DC Comics, 1987 (2005 revision), 464 pages, C$86.00 hc, ISBN 978-1-4012-0713-7
If all goes well, 2009 is going to be the year of Watchmen. Twenty-two years after its groundbreaking 12-issues 1986-1987 run, this graphic novel classic is finally coming to the big screen, and everyone who has thus far managed to avoid it soon won’t have any excuse for picking it up.
I won’t be among those. In the past fifteen years, I’ve read Watchmen several times, in two languages and three different editions. It was one of the first graphic novels I ever owned, and it’s still one of the best. With the movie coming out and the holiday sales around me, I decided to be the ultimate fanboy, and finally get myself a copy of the ultimate, no-expense-spared, re-colored Absolute Watchmen, even if it would prove to be one of my costliest purchases of the year. What can I say; at some point, it’s good to admit being a fan.
It’s even better when considering what one gets from the Absolute Watchmen package: Not only the graphic novel itself, but a handsome full-page slip-cased hardcover edition, along with notes regarding the making and impact of the series, glimpses at the script and miscellaneous bonus artwork. As an extra hefty bonus, the entire series has been re-colored, keeping the old-school style but with the precision of the latest digital technology. (This re-colored version has been kept as the source of the latest reprints of the book, even in cheap paperback editions.) If you’re a real fan with some money to spare, this Absolute Edition is likely to remain the definitive edition of the book for a while longer.
As for the graphic novel itself, well, it’s still just as good as it ever was. A blend of increasingly-alternate history (now that the story’s 1985 seems farther away than ever before, Watchmen is slowly gaining a patina of historical fiction), superhero-fiction, literary sensibilities, action and crackling dialogue, Watchmen marks the turning point of an era in graphic storytelling. It’s the end of the old-school superhero tradition and the “nine-panel grid” era and the beginning of the graphic novels movement and ambitious new thematic vistas for superheroes. The skill in constructing the series, issue by issue, page by page, is still inspiring after all those years. The references, allusions, symbolism, character moments and background complexities of it all remain the standard by which other comparable work is judged. It may not be perfect, but it’s close.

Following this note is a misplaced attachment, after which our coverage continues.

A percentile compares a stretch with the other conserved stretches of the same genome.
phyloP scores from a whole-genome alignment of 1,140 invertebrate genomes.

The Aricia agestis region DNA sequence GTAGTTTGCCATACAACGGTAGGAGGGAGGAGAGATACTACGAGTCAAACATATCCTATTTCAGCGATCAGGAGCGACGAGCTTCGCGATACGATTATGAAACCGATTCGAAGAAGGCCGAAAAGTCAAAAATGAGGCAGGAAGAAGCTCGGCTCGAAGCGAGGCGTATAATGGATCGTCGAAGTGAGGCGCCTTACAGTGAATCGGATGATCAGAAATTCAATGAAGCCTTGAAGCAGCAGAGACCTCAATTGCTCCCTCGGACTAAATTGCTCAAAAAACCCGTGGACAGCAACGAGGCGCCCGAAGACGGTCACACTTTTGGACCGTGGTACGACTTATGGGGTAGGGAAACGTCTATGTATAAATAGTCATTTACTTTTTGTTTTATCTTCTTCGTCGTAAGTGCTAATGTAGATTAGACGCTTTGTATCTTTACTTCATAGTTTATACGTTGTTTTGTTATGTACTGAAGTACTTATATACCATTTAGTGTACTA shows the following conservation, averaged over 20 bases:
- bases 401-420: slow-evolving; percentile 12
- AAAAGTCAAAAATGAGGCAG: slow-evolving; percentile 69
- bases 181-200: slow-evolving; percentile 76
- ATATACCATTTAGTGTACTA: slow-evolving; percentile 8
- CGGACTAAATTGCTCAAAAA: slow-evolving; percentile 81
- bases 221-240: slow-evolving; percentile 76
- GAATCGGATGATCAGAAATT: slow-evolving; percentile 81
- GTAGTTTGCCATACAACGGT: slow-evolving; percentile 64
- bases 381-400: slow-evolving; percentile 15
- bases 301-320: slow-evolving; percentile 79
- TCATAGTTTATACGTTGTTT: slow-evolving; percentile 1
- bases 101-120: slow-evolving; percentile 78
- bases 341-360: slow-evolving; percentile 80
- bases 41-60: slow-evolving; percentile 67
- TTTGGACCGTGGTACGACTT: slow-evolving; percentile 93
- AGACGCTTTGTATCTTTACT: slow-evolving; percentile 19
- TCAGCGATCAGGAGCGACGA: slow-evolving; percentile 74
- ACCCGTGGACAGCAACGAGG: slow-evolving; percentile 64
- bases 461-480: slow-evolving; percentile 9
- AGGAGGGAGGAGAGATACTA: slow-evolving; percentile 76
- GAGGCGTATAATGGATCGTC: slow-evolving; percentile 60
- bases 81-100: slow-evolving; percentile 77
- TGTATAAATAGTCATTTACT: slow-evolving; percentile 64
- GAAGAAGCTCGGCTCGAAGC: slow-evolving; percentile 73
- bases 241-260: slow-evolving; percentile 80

No, the movie won’t be as good: Reading the comics, it’s striking how what the most impressive thing about Watchmen is how fully it exploits the peculiarities of its format, from the nine-panel grid to the type of transition and interleaving that are only possible with comics. Despite the film-makers’ best intentions, I doubt that they’ll do half as well.
But no matter: Regardless of how the movie turns out, Watchmen-the-book is going to stay on the shelves, ready for another generation of readers. As for me, I’ve found my favorite edition of the story, and that’s the one that’s going to stay in my library until I get an itch to re-read the story again. Most probably moments after seeing the movie’s end credits.
[January 2009: Watchmen already selling like hotcakes, the biggest literary movie tie-in product is a companion book called Watching the Watchmen, co-written by the series’ artist Dave Gibbons. The bulk of the book is a series of sketches for the series, straight from Gibbons’ archives. But the most interesting things about Watching the Watchmen are scattered in-between the sketches, as Gibbons writes about the process of creating Watchmen, and its impact. It’s interesting, but hardly earth-shattering: For anyone who’s less than a convinced fan of the series, there’s nothing truly essential about this companion book, especially if you have already read the back pages of Absolute Watchmen. It may be a cool gift, or an extravagant indulgence, but otherwise I’d recommend investing in a copy of the definitive absolute edition.]